One of the finer points of this film is Joon-ho bong’s direction and amazing cinematography.  It was thanks to this film that Bong’s next film, “The Host”, received much and well-deserved attention.  Right from the get-go we are thrown into an amazing visual experience that fully employs Bong’s use of his scenic surroundings.  Few films show such beauty in several elements of weather, but rain, sine, night, day…this film is a treat to watch.  Aside from aesthetics, the film’s pacing is expertly done as well.  We do get some slow points here and there, but the character development and intriguing storyline kept me engaged enough to stay hooked on what was going on before me.  Bong also does not stray way from showing the aftermath of the killer’s “activities”, a nice touch and definitely the biggest driver behind the film’s horror element.  Some may find it taboo, and yes it is hard to watch and fathom, but given this film’s subject matter I expect and DESIRE to be shocked.  Without that, the film would not succeed at moving its viewer emotionally.

Written by three writers including Bong himself, I must applaud all three of them for a fantastic effort.  They threw in enough elements to keep this 130 minute film from dragging and added some great character use as well.  Watching the two boneheaded Gyunggi detectives fail and waste time as a result of their primitive and barbaric interrogation practices sent a nice message to those who believe fear is the only motivator in a case like this.  Watching the respectable Det. Seo Tae-Yoon achieve more success than his two “partners” without the use of force and shoddy interrogation but with his mind was overly pleasing to me.  Don’t get me wrong, torture has it’s place in interrogations, but only when warranted and with a sufficient amount of evidence to show the person is guilty and just not coming forth.  In this film it was Det. Park and Det. Cho’s first move, and a costly one given the amount of time they wasted on useless suspects.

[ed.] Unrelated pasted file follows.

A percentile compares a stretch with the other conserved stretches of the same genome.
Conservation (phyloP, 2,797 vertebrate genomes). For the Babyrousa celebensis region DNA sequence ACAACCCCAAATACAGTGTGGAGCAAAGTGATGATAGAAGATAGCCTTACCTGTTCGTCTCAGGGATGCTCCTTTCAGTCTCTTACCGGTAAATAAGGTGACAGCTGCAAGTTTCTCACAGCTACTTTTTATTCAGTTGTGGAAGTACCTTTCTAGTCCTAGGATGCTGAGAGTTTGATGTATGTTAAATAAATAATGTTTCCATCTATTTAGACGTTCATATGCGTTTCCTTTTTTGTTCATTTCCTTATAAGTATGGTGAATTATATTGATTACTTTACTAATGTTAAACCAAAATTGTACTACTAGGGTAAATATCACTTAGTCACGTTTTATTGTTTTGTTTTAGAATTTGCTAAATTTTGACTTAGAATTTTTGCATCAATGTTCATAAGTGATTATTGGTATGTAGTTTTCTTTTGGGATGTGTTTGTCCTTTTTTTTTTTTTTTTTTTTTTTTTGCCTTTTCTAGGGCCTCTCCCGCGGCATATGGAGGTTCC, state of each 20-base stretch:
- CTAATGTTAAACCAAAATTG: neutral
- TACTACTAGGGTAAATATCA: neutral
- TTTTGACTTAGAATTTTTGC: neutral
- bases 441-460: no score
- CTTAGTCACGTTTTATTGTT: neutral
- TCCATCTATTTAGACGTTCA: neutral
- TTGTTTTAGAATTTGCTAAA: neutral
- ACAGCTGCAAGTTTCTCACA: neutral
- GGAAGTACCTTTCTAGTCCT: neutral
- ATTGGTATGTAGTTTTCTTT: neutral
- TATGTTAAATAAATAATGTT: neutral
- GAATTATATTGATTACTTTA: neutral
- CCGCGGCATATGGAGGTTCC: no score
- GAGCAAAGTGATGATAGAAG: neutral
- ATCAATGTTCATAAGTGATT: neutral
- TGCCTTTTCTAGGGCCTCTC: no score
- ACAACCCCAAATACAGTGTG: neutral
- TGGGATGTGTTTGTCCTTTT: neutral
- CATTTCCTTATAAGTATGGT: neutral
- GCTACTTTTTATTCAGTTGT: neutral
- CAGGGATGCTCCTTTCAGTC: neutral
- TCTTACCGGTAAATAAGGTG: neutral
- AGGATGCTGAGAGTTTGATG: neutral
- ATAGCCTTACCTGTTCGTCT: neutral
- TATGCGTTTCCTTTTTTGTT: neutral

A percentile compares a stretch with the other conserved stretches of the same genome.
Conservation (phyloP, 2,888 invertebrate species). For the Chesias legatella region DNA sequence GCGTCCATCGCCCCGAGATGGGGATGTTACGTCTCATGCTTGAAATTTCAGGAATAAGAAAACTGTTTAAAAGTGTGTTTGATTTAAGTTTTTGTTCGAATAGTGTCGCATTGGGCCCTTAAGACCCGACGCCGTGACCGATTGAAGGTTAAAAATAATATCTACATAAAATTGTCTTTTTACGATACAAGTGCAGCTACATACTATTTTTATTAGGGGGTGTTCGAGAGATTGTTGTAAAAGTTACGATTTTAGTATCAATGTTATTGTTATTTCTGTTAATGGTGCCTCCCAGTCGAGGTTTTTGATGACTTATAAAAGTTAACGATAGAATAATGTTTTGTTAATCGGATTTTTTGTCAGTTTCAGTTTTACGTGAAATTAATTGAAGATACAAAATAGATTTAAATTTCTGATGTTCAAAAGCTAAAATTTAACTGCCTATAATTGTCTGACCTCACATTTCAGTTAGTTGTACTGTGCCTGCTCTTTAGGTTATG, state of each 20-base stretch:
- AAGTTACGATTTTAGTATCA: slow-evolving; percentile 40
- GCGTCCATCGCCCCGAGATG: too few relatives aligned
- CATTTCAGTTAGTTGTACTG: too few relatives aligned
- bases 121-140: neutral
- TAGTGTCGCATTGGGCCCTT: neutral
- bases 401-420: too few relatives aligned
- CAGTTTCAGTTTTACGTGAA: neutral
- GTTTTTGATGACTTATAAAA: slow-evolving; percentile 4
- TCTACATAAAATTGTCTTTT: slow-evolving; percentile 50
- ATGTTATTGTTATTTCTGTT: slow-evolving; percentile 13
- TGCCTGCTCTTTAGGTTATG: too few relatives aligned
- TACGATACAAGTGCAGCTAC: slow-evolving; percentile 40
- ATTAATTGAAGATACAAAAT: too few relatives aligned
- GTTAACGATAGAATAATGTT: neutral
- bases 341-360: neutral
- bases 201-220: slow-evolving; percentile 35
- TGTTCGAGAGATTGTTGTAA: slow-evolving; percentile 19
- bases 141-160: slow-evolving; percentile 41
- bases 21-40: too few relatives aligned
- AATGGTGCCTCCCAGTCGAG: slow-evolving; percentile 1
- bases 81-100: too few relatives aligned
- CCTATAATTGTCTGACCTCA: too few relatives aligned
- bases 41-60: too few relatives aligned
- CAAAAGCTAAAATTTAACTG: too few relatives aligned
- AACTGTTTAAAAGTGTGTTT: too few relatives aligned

The greatest aspect of this film in my opinion is the use of its characters, not the killer.  We get a first-hand look at the toll the case takes on our three detectives, and how a lack of technology and proper training can severely hinder an investigation.  Watching Det. Park and Det. Cho’s destructive habits turn to positive ones at the cost of much trouble was great to watch, and what only furthered this awesome character use was watching Det. Seo’s respectable nature turn worse and worse as even his tactics were no use for this smart yet pathetic killer.  Basically this film is half thriller/horror and half cop drama.  How often can you say “cop drama” in reference to a horror film?  Not very often, and I like that these writers included that element.

If you are coming into this film expecting it to be the South Korean version of “The Silence of the Lambs” or “Seven” then you may be a bit surprised at what you get from this film’s killer.  Why?  Well, unlike both of those films, we never get much use out of the killer’s character.  As a matter of fact, we only really see him one time.  Yes, ONE time.  Personally, I enjoyed that and felt that it added to the mystery and therefore intrigued me still the same as if we had received a lot of screen time from him.  In all essence, this film being a serial killer film is…not about the serial killer.  He is referenced, of course, but his absence is what sells the film.

Overall, this is an awesome watch that I recommend to all fans of the serial killer sub-genre.  We get amazing direction, character performances, writing, and a brutal serial killer that is used expertly.  Give this gem a watch.

Rating: 8/10